The patent in question, making its third appearance at the plate (i.e., at the U.S. Court of Appeals for the Federal Circuit) resulted (this time) in a ruling that absent element-by-element equivalents, there can be no infringement by equivalents. Miken Composites v. Wilson Sporting Goods, Case No. 06-1628 (Fed. Cir., Feb. 6, 2008) (Linn, J.)
Wilson is the owner of a patent that relates to the use of structural members inside bats to improve their impact response. The parties’ contentions regarding infringement revolved around two claim limitations: an “insert” positioned within a bat frame and a “gap” between the insert and the bat frame.
Several of the accused bats were conceded to contain “inserts” within the meaning of the claim language. Others, carbon bats manufactured using a successive layering process, were argued by Miken not to contain the claimed insert. For either construction, Miken argued that there was no “gap” between the bat frame and insert (if any).
The district court concluded that the layered construction carbon bats did not infringe because they did not have an insert and that the other (non-layered) bats did not infringe because there was no “gap” or “space sufficient to allow contact upon elastic deflection.” Wilson appealed.
The Federal Circuit, citing to its own prior consideration of the same patent in DeMarini Sports, held that the claimed insert was “anything put or fit into something else” and that “the bat frame, which includes the impact portion and the handle, completely surrounds and is separate from the ‘insert.’”
Despite that construction, Wilson nevertheless argued that it does not matter whether an insert is placed into a pre-existing frame or whether a frame is built around it. The Federal Circuit knocked that one out of the park, noting that the patent uses the term “‘insert’ in the sense of its ordinary meaning as something inserted or intended for insertion,” and that Wilson’s contention not only “ignores” the ordinary and customary meaning of the term “insert”, but moreover, violates the principles articulated in Phillips by attempting to broaden “the ordinary meaning of a term in the absence of support in the intrinsic record indicating that such a broad meaning was intended.”
On the issue of infringement of the carbon bats, Wilson relied upon its expert’s “load deflection tests” that established that the layers of the carbon bats were capable of independent movement. The Court slammed the bat on that argument as well, agreeing with the district court “that these tests demonstrate, at most the equivalency of the accused products as a whole … and that Wilson has not provided any factual basis or expert testimony to support an objective inquiry on an element-by-element basis.”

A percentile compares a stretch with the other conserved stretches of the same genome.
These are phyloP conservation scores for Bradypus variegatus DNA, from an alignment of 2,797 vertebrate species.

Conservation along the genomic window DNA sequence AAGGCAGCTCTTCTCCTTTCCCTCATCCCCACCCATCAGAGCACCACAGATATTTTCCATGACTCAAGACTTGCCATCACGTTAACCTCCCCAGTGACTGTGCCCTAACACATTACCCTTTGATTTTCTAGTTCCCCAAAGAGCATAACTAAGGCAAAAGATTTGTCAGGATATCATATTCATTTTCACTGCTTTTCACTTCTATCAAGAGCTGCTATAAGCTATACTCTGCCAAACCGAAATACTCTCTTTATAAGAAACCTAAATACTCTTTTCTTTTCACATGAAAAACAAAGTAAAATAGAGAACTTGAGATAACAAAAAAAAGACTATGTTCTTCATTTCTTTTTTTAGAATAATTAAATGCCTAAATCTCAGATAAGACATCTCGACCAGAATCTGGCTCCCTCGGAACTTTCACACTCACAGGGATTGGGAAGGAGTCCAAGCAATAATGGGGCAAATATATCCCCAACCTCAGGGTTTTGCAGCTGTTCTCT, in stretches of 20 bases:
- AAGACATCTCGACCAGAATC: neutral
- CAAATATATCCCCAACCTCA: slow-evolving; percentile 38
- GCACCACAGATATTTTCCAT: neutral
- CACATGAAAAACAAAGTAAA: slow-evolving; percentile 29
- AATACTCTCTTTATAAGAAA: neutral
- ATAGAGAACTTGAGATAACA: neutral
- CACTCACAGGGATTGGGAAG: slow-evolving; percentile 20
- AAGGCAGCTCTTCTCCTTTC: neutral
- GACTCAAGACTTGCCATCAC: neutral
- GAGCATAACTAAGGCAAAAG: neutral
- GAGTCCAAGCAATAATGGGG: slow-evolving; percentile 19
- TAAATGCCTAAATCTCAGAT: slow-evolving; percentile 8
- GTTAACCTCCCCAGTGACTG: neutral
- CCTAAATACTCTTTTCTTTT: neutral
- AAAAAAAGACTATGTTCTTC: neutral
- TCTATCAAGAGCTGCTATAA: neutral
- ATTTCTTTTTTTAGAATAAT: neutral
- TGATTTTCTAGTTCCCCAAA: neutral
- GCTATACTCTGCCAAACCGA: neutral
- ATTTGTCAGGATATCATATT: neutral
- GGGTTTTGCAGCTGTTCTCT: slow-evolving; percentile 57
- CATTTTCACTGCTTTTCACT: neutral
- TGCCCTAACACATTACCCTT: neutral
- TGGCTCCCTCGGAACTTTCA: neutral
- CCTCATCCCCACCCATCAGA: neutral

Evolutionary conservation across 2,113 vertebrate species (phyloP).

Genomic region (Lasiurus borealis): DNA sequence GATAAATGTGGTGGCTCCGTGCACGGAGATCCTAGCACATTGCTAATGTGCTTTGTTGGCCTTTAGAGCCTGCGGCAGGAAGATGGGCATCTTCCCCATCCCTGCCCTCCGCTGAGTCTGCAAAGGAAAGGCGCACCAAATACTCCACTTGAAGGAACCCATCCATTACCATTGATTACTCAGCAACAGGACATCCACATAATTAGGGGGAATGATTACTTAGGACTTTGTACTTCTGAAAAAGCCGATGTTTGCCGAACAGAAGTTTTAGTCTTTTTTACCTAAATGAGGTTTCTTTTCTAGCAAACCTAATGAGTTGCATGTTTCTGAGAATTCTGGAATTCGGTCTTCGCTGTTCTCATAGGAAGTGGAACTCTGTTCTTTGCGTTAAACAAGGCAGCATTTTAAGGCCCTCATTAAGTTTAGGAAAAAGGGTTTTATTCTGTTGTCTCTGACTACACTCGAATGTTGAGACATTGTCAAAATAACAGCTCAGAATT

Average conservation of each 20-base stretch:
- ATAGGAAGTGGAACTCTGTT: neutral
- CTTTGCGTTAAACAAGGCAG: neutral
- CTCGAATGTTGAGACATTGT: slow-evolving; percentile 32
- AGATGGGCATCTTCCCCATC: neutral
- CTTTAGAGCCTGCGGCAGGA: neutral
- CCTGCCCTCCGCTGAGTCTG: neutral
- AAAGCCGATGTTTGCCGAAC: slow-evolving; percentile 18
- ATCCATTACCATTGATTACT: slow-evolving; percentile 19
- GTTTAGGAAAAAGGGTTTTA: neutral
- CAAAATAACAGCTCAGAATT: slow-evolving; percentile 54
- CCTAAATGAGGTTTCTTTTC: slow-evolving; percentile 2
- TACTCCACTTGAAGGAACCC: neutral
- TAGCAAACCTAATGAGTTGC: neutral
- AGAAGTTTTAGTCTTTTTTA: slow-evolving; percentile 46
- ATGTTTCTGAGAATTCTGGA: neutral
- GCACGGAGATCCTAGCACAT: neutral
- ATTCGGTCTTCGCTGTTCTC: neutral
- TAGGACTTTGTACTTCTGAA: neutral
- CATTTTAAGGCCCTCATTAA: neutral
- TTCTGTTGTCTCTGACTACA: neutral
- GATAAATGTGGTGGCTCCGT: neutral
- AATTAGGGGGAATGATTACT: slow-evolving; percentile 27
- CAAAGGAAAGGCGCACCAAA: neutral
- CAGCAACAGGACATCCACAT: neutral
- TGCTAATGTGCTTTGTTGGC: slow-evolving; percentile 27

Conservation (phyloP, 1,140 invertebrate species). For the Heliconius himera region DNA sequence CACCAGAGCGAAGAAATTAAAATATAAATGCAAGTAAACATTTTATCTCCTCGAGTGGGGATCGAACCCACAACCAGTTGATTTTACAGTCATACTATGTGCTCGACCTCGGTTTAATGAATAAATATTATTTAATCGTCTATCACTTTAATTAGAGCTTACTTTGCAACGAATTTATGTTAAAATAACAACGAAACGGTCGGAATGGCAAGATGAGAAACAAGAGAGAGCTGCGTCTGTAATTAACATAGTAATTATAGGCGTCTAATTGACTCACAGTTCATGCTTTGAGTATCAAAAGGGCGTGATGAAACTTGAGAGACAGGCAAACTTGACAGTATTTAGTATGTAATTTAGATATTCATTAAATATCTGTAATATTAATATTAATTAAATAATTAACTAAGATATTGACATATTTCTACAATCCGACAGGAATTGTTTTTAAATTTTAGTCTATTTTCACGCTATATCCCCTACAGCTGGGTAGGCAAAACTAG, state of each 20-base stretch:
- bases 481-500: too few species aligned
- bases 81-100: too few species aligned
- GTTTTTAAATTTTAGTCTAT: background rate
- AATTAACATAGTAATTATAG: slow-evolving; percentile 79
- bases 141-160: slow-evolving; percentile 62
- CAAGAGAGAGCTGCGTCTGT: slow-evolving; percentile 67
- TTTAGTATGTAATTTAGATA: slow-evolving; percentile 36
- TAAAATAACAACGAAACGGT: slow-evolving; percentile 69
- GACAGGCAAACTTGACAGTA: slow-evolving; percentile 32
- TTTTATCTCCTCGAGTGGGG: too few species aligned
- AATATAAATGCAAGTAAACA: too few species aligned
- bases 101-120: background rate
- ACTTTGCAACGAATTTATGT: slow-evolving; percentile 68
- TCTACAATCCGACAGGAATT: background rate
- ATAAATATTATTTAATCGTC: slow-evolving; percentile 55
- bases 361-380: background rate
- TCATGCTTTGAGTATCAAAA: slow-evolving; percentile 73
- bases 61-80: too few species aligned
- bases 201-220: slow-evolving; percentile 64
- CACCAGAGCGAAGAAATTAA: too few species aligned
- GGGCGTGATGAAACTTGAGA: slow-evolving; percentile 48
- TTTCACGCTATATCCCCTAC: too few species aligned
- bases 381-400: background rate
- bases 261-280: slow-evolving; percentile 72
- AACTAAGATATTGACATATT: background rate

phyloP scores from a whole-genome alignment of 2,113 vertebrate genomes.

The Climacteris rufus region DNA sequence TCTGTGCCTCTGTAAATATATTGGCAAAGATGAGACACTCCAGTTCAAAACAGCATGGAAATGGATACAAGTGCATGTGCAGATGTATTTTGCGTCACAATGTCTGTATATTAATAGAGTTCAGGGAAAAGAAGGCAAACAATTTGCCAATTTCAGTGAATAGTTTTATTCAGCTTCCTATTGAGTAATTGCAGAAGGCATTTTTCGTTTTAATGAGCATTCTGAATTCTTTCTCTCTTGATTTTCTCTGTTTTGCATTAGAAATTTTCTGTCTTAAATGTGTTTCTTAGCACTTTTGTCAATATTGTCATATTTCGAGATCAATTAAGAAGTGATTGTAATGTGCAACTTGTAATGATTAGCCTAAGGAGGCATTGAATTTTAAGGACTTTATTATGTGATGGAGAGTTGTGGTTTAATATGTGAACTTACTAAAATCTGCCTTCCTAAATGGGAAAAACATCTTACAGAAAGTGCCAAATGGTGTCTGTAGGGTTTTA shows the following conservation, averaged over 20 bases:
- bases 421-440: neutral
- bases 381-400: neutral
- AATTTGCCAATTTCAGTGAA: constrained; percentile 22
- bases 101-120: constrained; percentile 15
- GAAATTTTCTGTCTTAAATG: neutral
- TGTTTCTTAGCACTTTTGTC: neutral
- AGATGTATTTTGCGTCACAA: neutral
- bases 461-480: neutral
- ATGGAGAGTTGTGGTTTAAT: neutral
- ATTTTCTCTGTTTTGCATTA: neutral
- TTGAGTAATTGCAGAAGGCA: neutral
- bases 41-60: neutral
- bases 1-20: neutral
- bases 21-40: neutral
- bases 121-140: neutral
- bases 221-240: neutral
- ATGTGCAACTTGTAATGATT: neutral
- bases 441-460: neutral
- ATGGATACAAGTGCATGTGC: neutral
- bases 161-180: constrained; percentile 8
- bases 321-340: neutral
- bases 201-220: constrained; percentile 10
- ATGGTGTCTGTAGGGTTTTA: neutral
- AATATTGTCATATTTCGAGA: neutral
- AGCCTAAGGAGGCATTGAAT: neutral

As for the non-layered bats that do contain “inserts,” the district court held that they did not infringe because they did not contain a “gap” or separation between the insert and impact portion, notwithstanding Wilson’s microscopy evidence that revealed “irregular and sporadic” separations that were “intermittent and discontinuous in nature.” To the contrary, the district court held that because the non-layered bats were designed to maintain an interference fit between the insert and impact portion there was no gap or separation as the claim requires.
Before the Federal Circuit, Wilson contended that the “real invention” of the patent is a bat comprising a frame and an insert which “yield a mechanical system with characteristics similar to a leaf-spring,” and that its load deflection tests show that the microscopic voids permit sufficient independent movement between the bat frames and inserts to yield such characteristics and to satisfy the “gap” limitation.
Once again Wilson struck out. The Federal Circuit held that “the undisputed presence of intermittent and intimate contact throughout the interface between the impact portion and the inserts of the bats, precludes a finding of infringement, because there is substantial contact inherent in bats where separations are intermittent and discontinuous or irregular and sporadic” (emphasis in original). The Court also held that even if the load deflection test demonstrate the existence a leaf spring characteristics in the accused bats, it does not establish the existence of the claimed gap.